By NILO CRUZ and MICHIKO KITAYAMA SKINNER
Directed By NILO CRUZ
South Miami-Dade Cultural Arts Center
March 11, 2011 was one of the most horrific days in Japan’s history. The triple disaster of the Tohoku earthquake, tsunami, and meltdown at the Fukushima Nuclear Power Plant all happened on the same day. The disaster killed 15,891 people, left 2,584 people missing, and over 200,000 people lost their homes.
My mother was born and raised in Iwate prefecture, one of the most devastated areas by the disaster. During my childhood, I spent many summers and New Year celebrations in Iwate.
In May, 2012, one year after the disaster, Nilo Cruz and I traveled to Tohoku with the support of the University of Miami Provost Research grant. During the trip, we saw devastating damage particularly in Ozuchi where the town center was completely destroyed by the tsunami. The town lost its mayor along with 1,300 victims. Now with a new mayor, Ozuchi is struggling to rebuild and move forward. We were profoundly moved by the people of Ozuchi, who were working tirelessly to rebuild the town: pure, fragile, old-soul, but also very strong.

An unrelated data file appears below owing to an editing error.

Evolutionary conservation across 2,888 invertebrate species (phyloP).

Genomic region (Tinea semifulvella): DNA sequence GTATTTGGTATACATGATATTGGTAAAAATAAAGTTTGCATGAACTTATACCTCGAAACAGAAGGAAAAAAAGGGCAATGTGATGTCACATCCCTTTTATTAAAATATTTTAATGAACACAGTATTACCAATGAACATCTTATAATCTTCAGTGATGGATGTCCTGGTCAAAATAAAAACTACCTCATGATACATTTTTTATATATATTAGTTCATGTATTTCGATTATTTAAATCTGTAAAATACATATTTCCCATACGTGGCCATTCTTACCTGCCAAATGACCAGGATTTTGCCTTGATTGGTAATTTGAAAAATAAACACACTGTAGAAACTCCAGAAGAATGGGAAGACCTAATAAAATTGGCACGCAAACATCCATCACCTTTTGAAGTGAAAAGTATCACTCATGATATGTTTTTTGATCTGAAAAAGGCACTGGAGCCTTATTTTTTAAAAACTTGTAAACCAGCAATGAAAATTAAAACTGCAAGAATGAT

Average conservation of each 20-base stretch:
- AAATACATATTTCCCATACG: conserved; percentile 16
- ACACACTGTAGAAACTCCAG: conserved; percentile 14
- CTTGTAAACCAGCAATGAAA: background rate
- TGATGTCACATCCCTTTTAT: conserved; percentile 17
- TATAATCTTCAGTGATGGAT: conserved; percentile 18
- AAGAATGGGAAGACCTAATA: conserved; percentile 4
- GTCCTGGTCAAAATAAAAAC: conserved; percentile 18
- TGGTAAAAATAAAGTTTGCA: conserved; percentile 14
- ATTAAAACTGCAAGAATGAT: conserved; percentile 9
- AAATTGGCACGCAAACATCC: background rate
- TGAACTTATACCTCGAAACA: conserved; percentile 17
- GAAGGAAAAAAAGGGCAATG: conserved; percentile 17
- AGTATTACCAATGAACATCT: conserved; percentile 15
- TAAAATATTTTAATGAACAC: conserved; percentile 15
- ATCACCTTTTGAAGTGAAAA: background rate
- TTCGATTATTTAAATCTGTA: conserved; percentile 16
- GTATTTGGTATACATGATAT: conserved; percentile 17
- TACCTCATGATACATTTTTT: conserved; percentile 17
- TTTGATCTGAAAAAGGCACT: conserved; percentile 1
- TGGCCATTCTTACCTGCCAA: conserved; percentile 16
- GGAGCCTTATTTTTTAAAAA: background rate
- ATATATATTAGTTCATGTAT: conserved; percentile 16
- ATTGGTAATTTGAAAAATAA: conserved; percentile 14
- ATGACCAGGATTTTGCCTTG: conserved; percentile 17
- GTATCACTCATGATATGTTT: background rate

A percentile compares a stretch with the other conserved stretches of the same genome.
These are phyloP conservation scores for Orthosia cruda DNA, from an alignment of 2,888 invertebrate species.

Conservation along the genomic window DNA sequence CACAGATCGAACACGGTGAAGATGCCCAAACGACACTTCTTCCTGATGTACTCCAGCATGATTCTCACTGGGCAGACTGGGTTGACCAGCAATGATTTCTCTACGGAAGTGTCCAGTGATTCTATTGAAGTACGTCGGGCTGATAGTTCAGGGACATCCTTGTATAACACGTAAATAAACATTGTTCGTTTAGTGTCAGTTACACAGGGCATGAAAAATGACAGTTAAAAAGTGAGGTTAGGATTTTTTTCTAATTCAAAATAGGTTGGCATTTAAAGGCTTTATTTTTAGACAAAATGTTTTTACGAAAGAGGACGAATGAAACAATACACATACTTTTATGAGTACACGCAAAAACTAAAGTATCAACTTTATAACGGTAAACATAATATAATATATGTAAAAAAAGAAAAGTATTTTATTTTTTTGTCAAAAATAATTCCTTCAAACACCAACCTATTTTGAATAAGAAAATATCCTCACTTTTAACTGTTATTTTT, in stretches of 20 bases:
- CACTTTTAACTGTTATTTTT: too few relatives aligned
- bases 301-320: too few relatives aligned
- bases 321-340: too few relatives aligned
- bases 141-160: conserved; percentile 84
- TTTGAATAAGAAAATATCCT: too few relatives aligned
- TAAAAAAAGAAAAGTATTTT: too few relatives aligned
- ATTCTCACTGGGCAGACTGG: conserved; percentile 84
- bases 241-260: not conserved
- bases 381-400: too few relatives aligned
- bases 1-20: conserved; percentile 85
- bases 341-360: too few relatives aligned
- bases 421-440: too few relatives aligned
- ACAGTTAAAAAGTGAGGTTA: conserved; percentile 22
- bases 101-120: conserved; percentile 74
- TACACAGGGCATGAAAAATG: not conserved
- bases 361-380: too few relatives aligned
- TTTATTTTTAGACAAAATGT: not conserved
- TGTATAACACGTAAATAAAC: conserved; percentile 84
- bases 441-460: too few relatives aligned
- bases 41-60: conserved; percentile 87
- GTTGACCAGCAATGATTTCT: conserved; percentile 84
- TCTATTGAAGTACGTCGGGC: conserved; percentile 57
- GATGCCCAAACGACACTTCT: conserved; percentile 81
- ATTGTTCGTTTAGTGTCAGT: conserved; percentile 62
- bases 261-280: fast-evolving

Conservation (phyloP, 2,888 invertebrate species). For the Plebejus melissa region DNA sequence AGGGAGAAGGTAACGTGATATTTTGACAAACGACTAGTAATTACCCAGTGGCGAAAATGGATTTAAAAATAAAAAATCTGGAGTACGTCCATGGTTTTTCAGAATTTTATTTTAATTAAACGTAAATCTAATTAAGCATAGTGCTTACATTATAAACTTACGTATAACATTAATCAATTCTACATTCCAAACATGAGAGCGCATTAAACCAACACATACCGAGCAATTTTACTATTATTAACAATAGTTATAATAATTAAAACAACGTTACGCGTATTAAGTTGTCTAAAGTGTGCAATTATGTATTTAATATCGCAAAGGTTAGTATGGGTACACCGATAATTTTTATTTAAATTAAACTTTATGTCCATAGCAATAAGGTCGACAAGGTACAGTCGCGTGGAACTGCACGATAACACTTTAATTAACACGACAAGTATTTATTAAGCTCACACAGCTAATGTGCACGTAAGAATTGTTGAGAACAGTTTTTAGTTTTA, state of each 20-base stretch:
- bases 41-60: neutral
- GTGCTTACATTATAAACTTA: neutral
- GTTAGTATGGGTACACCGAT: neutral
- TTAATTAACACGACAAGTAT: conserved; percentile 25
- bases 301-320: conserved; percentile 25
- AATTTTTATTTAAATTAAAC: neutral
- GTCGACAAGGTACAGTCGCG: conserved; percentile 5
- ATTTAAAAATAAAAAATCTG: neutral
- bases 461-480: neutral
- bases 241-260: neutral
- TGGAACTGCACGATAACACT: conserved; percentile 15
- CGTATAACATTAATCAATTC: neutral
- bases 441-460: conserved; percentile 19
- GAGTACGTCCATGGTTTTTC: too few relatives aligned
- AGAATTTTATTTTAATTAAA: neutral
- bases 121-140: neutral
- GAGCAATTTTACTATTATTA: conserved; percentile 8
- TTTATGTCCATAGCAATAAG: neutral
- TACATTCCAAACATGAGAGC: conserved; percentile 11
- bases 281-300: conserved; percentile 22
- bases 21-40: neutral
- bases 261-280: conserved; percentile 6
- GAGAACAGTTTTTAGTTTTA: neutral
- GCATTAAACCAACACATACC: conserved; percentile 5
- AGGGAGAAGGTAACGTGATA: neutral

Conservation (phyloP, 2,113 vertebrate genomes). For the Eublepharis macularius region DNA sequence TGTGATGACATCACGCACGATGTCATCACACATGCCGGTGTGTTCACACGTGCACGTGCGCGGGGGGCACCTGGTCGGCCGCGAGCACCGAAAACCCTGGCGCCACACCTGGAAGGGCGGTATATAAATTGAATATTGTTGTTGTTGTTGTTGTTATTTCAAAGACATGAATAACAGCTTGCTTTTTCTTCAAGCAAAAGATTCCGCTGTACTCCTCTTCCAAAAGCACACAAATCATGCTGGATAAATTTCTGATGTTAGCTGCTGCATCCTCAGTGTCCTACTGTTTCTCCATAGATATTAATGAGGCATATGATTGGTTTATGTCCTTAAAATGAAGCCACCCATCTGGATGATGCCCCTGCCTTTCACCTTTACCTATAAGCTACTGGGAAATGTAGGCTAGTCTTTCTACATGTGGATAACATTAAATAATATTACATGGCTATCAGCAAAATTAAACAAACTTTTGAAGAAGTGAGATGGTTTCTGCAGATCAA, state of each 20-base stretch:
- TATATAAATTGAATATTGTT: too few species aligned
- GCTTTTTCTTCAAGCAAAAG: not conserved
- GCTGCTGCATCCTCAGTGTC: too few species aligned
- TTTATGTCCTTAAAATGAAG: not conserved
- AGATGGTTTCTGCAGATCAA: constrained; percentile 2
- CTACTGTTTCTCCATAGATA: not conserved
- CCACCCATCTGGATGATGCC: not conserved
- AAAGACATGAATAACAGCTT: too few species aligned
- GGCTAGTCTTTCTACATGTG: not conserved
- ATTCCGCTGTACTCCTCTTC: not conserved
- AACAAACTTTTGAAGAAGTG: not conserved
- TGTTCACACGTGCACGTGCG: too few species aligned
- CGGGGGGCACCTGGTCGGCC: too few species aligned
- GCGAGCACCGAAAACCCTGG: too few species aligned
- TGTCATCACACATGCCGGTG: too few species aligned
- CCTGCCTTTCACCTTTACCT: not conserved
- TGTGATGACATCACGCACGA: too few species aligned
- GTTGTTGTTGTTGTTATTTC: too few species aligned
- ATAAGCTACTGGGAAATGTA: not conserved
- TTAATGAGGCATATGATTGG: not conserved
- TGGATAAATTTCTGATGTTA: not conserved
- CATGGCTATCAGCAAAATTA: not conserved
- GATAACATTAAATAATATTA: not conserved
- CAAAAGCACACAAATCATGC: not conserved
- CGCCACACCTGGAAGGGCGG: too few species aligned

Nilo and I interviewed over 20 people in the Ozuchi area. All interviews were audio-recorded; portions were video-recorded. Those interviews have been transcribed and translated into English. Tsunami is written with voices of actual victims of the Tohoku Great Disaster. Every word of the play is what each person actually said to us during interviews.
Michiko Kitayama Skinner